Judge gives up Mumbai housing society membership

CM Fadnavis had sanctioned an exclusive housing scheme for the serving judicial officers in Oshiwara. The MHADA had originally planned an affordable claim housing scheme for the middle income group on the plot. This was dropped to build 1,076 square feet homes for the judges.

Written by Sandeep Ashar | Mumbai | Updated: June 23, 2017 4:00 am
Bombay High Court judges, Justice Shantanu Kemkar, Oshiwara land, Devendra Fadnavis An aerial view of the Oshiwara plot. (Express Photo/Kevin DSouza)

A senior judge has withdrawn from the proposed high-rise society of sitting Bombay High Court judges in suburban Mumbai. Justice Shantanu Kemkar, who was appointed as a permanent judge in 2004 and transferred as a judge of the Bombay High Court on April 16, 2016, is learnt to have surrendered his membership in the proposed high-rise.

The Indian Express had reported Wednesday that Chief Minister Devendra Fadnavis had sanctioned an exclusive housing scheme for the serving judicial officers on a 32,300-square-foot public land parcel in Oshiwara. The Maharashtra Housing and Area Development Authority (MHADA), which will now build 84 homes for judicial officers, had originally planned an affordable claim housing scheme for the middle income group (MIG) on the plot. This was dropped to build 1,076 square feet homes for the judges.

While the CM had approved the housing scheme for the judges on August 31, 2015, construction is yet to begin at the site. The government has so far approved memberships for 39 judges.

Justice Kemkar told The Indian Express he had now withdrawn his membership in the judges’ society, now registered as Surabhi CHS Ltd (proposed). Sources said MHADA received his application regarding the intimation of withdrawal on June 14, 2017.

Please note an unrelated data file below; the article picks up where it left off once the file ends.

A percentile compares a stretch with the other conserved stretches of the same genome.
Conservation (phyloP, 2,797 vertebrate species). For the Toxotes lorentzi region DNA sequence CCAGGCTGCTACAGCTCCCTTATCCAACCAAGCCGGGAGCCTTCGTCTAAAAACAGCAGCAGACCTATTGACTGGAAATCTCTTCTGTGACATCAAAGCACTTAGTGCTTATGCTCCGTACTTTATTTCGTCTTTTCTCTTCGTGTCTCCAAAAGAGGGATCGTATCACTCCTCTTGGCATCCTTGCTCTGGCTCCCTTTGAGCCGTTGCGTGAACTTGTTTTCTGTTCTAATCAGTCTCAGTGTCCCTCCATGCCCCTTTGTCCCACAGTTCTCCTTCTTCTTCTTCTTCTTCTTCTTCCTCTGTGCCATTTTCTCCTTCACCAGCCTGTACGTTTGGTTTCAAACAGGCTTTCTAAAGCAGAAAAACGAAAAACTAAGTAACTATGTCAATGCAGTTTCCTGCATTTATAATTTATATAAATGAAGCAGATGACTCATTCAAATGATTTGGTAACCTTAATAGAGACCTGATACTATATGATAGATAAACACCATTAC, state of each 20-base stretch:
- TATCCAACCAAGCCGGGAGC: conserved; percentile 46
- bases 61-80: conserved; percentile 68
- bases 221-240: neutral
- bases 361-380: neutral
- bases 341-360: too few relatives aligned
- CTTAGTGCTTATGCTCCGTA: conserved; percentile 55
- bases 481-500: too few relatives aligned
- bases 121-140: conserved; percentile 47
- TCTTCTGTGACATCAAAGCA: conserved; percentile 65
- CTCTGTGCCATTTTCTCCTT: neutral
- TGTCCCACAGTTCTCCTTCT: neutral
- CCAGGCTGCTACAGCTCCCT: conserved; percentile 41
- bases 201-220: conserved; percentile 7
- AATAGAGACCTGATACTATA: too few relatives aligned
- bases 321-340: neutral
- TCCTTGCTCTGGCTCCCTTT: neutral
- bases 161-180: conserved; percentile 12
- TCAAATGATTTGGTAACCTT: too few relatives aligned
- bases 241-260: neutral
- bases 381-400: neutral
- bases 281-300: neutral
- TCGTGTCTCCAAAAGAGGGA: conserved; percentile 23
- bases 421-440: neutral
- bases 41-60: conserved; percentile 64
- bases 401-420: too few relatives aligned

Justice Kemkar said, “I am originally from Indore (Madhya Pradesh). At the time of applying for membership to the society, I had plans of settling down in Mumbai. But after my tenure (in the Bombay HC ends), I’m now planning to go back to my native place.” He said he wasn’t aware that an affordable housing project had been originally planned on the plot, while declining to be drawn into any further discussion over the issue.

Following the chief minister’s move to sanction the housing scheme for judges, the Maharashtra government has received over 100 applications from judges of the district city civil and sessions courts, magistrate’s courts, industrial courts, and from members of the State Consumer Disputes Redressal Commission from all over the state for membership.

MHADA has been turning these applications down on grounds that the scheme was for sitting judges of the Bombay HC. All of them have been conveyed that their applications can only be considered if the office of the Bombay High Court’s Registrar General recommends their case. No such case has so far been recommended, is it learnt. Incidentally, a judge who had already been elevated to the Supreme Court at the time of his application, has been granted membership.

 

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